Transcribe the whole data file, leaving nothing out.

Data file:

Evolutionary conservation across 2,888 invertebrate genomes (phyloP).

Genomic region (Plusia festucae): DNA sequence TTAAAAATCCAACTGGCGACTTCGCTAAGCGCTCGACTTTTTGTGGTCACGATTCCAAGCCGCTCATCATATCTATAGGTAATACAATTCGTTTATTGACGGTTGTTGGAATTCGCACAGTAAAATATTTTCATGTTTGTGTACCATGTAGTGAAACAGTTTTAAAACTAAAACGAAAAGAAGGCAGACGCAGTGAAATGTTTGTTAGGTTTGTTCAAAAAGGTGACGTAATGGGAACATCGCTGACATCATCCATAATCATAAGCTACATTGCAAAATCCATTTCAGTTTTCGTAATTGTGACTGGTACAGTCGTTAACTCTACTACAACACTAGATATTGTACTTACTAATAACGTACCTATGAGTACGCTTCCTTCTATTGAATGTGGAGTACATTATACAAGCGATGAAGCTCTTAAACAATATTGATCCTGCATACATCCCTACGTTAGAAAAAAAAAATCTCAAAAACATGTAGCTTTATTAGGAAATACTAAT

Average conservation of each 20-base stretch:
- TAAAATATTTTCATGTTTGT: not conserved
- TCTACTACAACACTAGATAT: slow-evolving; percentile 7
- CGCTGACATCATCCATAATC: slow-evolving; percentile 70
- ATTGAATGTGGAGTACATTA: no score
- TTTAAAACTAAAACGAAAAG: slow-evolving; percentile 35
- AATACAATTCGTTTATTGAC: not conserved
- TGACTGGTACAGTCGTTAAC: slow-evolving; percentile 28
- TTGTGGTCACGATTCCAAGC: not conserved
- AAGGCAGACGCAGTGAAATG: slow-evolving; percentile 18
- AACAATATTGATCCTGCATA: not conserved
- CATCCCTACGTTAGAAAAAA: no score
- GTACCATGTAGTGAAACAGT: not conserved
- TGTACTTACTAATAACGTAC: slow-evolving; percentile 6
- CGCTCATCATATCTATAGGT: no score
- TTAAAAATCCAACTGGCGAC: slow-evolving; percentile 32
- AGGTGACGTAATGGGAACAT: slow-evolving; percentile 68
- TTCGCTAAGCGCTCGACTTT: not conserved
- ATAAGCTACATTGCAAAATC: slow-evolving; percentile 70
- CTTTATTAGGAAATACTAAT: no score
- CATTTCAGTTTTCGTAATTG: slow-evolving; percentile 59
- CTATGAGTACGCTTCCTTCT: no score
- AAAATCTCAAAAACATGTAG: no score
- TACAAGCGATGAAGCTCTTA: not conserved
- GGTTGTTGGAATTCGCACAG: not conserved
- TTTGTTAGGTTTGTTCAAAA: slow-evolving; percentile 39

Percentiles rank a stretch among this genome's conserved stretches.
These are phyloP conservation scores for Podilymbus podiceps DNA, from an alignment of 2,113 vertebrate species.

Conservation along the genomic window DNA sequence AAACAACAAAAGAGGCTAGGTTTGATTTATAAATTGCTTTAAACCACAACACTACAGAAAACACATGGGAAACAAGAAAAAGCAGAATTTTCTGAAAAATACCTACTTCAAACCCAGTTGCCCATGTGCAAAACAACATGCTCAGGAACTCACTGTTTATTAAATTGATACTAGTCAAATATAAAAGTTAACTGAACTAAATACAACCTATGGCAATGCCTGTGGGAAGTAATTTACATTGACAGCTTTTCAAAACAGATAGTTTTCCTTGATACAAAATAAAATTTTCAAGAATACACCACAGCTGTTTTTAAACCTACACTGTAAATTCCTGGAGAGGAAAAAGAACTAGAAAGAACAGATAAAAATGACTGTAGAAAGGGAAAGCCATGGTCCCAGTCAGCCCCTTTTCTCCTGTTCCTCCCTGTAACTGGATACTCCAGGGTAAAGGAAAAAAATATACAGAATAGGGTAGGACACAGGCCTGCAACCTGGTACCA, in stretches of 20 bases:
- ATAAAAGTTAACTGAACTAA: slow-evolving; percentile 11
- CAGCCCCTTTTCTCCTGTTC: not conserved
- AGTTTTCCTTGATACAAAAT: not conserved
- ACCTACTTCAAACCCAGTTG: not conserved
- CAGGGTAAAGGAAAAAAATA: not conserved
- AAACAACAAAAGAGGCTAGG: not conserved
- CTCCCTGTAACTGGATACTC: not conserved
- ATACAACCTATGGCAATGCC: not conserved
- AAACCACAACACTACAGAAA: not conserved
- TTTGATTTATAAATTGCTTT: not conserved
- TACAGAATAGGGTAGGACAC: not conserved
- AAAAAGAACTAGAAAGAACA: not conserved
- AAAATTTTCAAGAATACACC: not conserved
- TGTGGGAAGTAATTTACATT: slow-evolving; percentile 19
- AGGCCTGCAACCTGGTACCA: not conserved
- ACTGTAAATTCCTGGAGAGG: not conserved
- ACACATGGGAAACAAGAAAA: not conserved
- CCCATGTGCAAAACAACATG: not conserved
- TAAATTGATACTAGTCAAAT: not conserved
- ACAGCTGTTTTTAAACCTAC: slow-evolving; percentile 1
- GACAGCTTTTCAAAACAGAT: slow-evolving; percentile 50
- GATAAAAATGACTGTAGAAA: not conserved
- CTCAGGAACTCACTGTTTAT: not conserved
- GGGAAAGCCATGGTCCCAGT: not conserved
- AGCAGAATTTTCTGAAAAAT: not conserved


Evolutionary conservation across 2,888 invertebrate genomes (phyloP).

Genomic region (Plusia festucae): DNA sequence TTAAAAATCCAACTGGCGACTTCGCTAAGCGCTCGACTTTTTGTGGTCACGATTCCAAGCCGCTCATCATATCTATAGGTAATACAATTCGTTTATTGACGGTTGTTGGAATTCGCACAGTAAAATATTTTCATGTTTGTGTACCATGTAGTGAAACAGTTTTAAAACTAAAACGAAAAGAAGGCAGACGCAGTGAAATGTTTGTTAGGTTTGTTCAAAAAGGTGACGTAATGGGAACATCGCTGACATCATCCATAATCATAAGCTACATTGCAAAATCCATTTCAGTTTTCGTAATTGTGACTGGTACAGTCGTTAACTCTACTACAACACTAGATATTGTACTTACTAATAACGTACCTATGAGTACGCTTCCTTCTATTGAATGTGGAGTACATTATACAAGCGATGAAGCTCTTAAACAATATTGATCCTGCATACATCCCTACGTTAGAAAAAAAAAATCTCAAAAACATGTAGCTTTATTAGGAAATACTAAT

Average conservation of each 20-base stretch:
- TAAAATATTTTCATGTTTGT: not conserved
- TCTACTACAACACTAGATAT: slow-evolving; percentile 7
- CGCTGACATCATCCATAATC: slow-evolving; percentile 70
- ATTGAATGTGGAGTACATTA: no score
- TTTAAAACTAAAACGAAAAG: slow-evolving; percentile 35
- AATACAATTCGTTTATTGAC: not conserved
- TGACTGGTACAGTCGTTAAC: slow-evolving; percentile 28
- TTGTGGTCACGATTCCAAGC: not conserved
- AAGGCAGACGCAGTGAAATG: slow-evolving; percentile 18
- AACAATATTGATCCTGCATA: not conserved
- CATCCCTACGTTAGAAAAAA: no score
- GTACCATGTAGTGAAACAGT: not conserved
- TGTACTTACTAATAACGTAC: slow-evolving; percentile 6
- CGCTCATCATATCTATAGGT: no score
- TTAAAAATCCAACTGGCGAC: slow-evolving; percentile 32
- AGGTGACGTAATGGGAACAT: slow-evolving; percentile 68
- TTCGCTAAGCGCTCGACTTT: not conserved
- ATAAGCTACATTGCAAAATC: slow-evolving; percentile 70
- CTTTATTAGGAAATACTAAT: no score
- CATTTCAGTTTTCGTAATTG: slow-evolving; percentile 59
- CTATGAGTACGCTTCCTTCT: no score
- AAAATCTCAAAAACATGTAG: no score
- TACAAGCGATGAAGCTCTTA: not conserved
- GGTTGTTGGAATTCGCACAG: not conserved
- TTTGTTAGGTTTGTTCAAAA: slow-evolving; percentile 39

Percentiles rank a stretch among this genome's conserved stretches.
These are phyloP conservation scores for Podilymbus podiceps DNA, from an alignment of 2,113 vertebrate species.

Conservation along the genomic window DNA sequence AAACAACAAAAGAGGCTAGGTTTGATTTATAAATTGCTTTAAACCACAACACTACAGAAAACACATGGGAAACAAGAAAAAGCAGAATTTTCTGAAAAATACCTACTTCAAACCCAGTTGCCCATGTGCAAAACAACATGCTCAGGAACTCACTGTTTATTAAATTGATACTAGTCAAATATAAAAGTTAACTGAACTAAATACAACCTATGGCAATGCCTGTGGGAAGTAATTTACATTGACAGCTTTTCAAAACAGATAGTTTTCCTTGATACAAAATAAAATTTTCAAGAATACACCACAGCTGTTTTTAAACCTACACTGTAAATTCCTGGAGAGGAAAAAGAACTAGAAAGAACAGATAAAAATGACTGTAGAAAGGGAAAGCCATGGTCCCAGTCAGCCCCTTTTCTCCTGTTCCTCCCTGTAACTGGATACTCCAGGGTAAAGGAAAAAAATATACAGAATAGGGTAGGACACAGGCCTGCAACCTGGTACCA, in stretches of 20 bases:
- ATAAAAGTTAACTGAACTAA: slow-evolving; percentile 11
- CAGCCCCTTTTCTCCTGTTC: not conserved
- AGTTTTCCTTGATACAAAAT: not conserved
- ACCTACTTCAAACCCAGTTG: not conserved
- CAGGGTAAAGGAAAAAAATA: not conserved
- AAACAACAAAAGAGGCTAGG: not conserved
- CTCCCTGTAACTGGATACTC: not conserved
- ATACAACCTATGGCAATGCC: not conserved
- AAACCACAACACTACAGAAA: not conserved
- TTTGATTTATAAATTGCTTT: not conserved
- TACAGAATAGGGTAGGACAC: not conserved
- AAAAAGAACTAGAAAGAACA: not conserved
- AAAATTTTCAAGAATACACC: not conserved
- TGTGGGAAGTAATTTACATT: slow-evolving; percentile 19
- AGGCCTGCAACCTGGTACCA: not conserved
- ACTGTAAATTCCTGGAGAGG: not conserved
- ACACATGGGAAACAAGAAAA: not conserved
- CCCATGTGCAAAACAACATG: not conserved
- TAAATTGATACTAGTCAAAT: not conserved
- ACAGCTGTTTTTAAACCTAC: slow-evolving; percentile 1
- GACAGCTTTTCAAAACAGAT: slow-evolving; percentile 50
- GATAAAAATGACTGTAGAAA: not conserved
- CTCAGGAACTCACTGTTTAT: not conserved
- GGGAAAGCCATGGTCCCAGT: not conserved
- AGCAGAATTTTCTGAAAAAT: not conserved